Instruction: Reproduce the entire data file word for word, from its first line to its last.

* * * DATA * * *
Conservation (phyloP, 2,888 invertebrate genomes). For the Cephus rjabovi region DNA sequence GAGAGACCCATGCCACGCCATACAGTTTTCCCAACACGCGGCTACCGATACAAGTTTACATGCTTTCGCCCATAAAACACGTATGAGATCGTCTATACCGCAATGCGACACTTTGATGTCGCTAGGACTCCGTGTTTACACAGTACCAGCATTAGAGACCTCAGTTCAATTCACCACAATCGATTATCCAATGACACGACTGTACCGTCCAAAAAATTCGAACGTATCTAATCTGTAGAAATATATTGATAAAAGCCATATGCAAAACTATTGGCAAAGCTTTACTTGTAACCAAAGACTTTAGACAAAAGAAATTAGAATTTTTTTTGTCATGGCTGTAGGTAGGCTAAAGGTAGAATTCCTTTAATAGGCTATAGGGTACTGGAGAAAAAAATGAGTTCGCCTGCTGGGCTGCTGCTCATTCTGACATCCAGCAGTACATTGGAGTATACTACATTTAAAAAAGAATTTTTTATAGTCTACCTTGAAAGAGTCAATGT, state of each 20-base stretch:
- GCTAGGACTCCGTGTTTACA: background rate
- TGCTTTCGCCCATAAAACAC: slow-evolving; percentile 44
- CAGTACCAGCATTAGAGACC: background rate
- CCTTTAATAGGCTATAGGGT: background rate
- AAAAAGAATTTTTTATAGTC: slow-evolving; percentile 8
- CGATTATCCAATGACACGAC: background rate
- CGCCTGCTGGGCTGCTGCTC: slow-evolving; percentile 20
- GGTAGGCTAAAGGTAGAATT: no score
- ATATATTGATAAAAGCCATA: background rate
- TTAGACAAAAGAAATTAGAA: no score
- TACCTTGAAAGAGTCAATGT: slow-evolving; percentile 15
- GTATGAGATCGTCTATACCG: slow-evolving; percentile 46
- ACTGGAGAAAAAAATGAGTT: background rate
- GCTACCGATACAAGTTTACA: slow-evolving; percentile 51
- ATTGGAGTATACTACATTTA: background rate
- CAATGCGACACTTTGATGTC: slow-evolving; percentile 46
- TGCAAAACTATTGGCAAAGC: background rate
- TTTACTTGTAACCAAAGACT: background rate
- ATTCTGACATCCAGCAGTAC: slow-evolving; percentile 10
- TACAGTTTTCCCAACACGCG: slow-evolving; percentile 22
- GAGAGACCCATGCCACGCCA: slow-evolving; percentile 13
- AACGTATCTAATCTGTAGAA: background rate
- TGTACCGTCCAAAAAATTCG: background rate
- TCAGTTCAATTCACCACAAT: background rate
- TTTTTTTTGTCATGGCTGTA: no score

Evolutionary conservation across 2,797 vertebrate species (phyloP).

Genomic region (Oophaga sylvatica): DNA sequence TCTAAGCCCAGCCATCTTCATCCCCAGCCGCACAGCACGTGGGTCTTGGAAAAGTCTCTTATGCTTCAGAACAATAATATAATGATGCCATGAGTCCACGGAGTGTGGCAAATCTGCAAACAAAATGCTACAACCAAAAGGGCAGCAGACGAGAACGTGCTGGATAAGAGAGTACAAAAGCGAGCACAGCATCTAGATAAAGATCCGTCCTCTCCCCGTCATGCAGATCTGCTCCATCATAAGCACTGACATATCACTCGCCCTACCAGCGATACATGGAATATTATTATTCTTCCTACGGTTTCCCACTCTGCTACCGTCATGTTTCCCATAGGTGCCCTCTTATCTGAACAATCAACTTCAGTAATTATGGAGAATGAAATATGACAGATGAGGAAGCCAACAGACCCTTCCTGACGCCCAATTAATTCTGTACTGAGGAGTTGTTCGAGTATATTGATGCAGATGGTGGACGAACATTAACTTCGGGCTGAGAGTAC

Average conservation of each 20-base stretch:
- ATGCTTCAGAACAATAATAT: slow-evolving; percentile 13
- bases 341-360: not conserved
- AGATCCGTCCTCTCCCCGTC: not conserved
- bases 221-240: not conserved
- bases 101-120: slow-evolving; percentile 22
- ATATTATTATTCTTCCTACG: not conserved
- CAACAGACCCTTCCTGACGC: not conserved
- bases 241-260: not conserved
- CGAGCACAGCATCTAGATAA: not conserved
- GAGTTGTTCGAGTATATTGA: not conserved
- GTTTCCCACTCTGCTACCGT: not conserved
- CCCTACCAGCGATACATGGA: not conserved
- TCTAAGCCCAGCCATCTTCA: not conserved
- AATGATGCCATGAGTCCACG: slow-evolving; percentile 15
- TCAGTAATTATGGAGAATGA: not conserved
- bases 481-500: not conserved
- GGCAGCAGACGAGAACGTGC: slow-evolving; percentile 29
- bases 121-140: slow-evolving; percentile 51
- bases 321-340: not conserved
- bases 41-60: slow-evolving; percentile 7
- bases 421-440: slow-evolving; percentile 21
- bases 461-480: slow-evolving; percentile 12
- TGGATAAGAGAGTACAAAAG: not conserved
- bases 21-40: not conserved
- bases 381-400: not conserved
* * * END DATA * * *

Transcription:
Conservation (phyloP, 2,888 invertebrate genomes). For the Cephus rjabovi region DNA sequence GAGAGACCCATGCCACGCCATACAGTTTTCCCAACACGCGGCTACCGATACAAGTTTACATGCTTTCGCCCATAAAACACGTATGAGATCGTCTATACCGCAATGCGACACTTTGATGTCGCTAGGACTCCGTGTTTACACAGTACCAGCATTAGAGACCTCAGTTCAATTCACCACAATCGATTATCCAATGACACGACTGTACCGTCCAAAAAATTCGAACGTATCTAATCTGTAGAAATATATTGATAAAAGCCATATGCAAAACTATTGGCAAAGCTTTACTTGTAACCAAAGACTTTAGACAAAAGAAATTAGAATTTTTTTTGTCATGGCTGTAGGTAGGCTAAAGGTAGAATTCCTTTAATAGGCTATAGGGTACTGGAGAAAAAAATGAGTTCGCCTGCTGGGCTGCTGCTCATTCTGACATCCAGCAGTACATTGGAGTATACTACATTTAAAAAAGAATTTTTTATAGTCTACCTTGAAAGAGTCAATGT, state of each 20-base stretch:
- GCTAGGACTCCGTGTTTACA: background rate
- TGCTTTCGCCCATAAAACAC: slow-evolving; percentile 44
- CAGTACCAGCATTAGAGACC: background rate
- CCTTTAATAGGCTATAGGGT: background rate
- AAAAAGAATTTTTTATAGTC: slow-evolving; percentile 8
- CGATTATCCAATGACACGAC: background rate
- CGCCTGCTGGGCTGCTGCTC: slow-evolving; percentile 20
- GGTAGGCTAAAGGTAGAATT: no score
- ATATATTGATAAAAGCCATA: background rate
- TTAGACAAAAGAAATTAGAA: no score
- TACCTTGAAAGAGTCAATGT: slow-evolving; percentile 15
- GTATGAGATCGTCTATACCG: slow-evolving; percentile 46
- ACTGGAGAAAAAAATGAGTT: background rate
- GCTACCGATACAAGTTTACA: slow-evolving; percentile 51
- ATTGGAGTATACTACATTTA: background rate
- CAATGCGACACTTTGATGTC: slow-evolving; percentile 46
- TGCAAAACTATTGGCAAAGC: background rate
- TTTACTTGTAACCAAAGACT: background rate
- ATTCTGACATCCAGCAGTAC: slow-evolving; percentile 10
- TACAGTTTTCCCAACACGCG: slow-evolving; percentile 22
- GAGAGACCCATGCCACGCCA: slow-evolving; percentile 13
- AACGTATCTAATCTGTAGAA: background rate
- TGTACCGTCCAAAAAATTCG: background rate
- TCAGTTCAATTCACCACAAT: background rate
- TTTTTTTTGTCATGGCTGTA: no score

Evolutionary conservation across 2,797 vertebrate species (phyloP).

Genomic region (Oophaga sylvatica): DNA sequence TCTAAGCCCAGCCATCTTCATCCCCAGCCGCACAGCACGTGGGTCTTGGAAAAGTCTCTTATGCTTCAGAACAATAATATAATGATGCCATGAGTCCACGGAGTGTGGCAAATCTGCAAACAAAATGCTACAACCAAAAGGGCAGCAGACGAGAACGTGCTGGATAAGAGAGTACAAAAGCGAGCACAGCATCTAGATAAAGATCCGTCCTCTCCCCGTCATGCAGATCTGCTCCATCATAAGCACTGACATATCACTCGCCCTACCAGCGATACATGGAATATTATTATTCTTCCTACGGTTTCCCACTCTGCTACCGTCATGTTTCCCATAGGTGCCCTCTTATCTGAACAATCAACTTCAGTAATTATGGAGAATGAAATATGACAGATGAGGAAGCCAACAGACCCTTCCTGACGCCCAATTAATTCTGTACTGAGGAGTTGTTCGAGTATATTGATGCAGATGGTGGACGAACATTAACTTCGGGCTGAGAGTAC

Average conservation of each 20-base stretch:
- ATGCTTCAGAACAATAATAT: slow-evolving; percentile 13
- bases 341-360: not conserved
- AGATCCGTCCTCTCCCCGTC: not conserved
- bases 221-240: not conserved
- bases 101-120: slow-evolving; percentile 22
- ATATTATTATTCTTCCTACG: not conserved
- CAACAGACCCTTCCTGACGC: not conserved
- bases 241-260: not conserved
- CGAGCACAGCATCTAGATAA: not conserved
- GAGTTGTTCGAGTATATTGA: not conserved
- GTTTCCCACTCTGCTACCGT: not conserved
- CCCTACCAGCGATACATGGA: not conserved
- TCTAAGCCCAGCCATCTTCA: not conserved
- AATGATGCCATGAGTCCACG: slow-evolving; percentile 15
- TCAGTAATTATGGAGAATGA: not conserved
- bases 481-500: not conserved
- GGCAGCAGACGAGAACGTGC: slow-evolving; percentile 29
- bases 121-140: slow-evolving; percentile 51
- bases 321-340: not conserved
- bases 41-60: slow-evolving; percentile 7
- bases 421-440: slow-evolving; percentile 21
- bases 461-480: slow-evolving; percentile 12
- TGGATAAGAGAGTACAAAAG: not conserved
- bases 21-40: not conserved
- bases 381-400: not conserved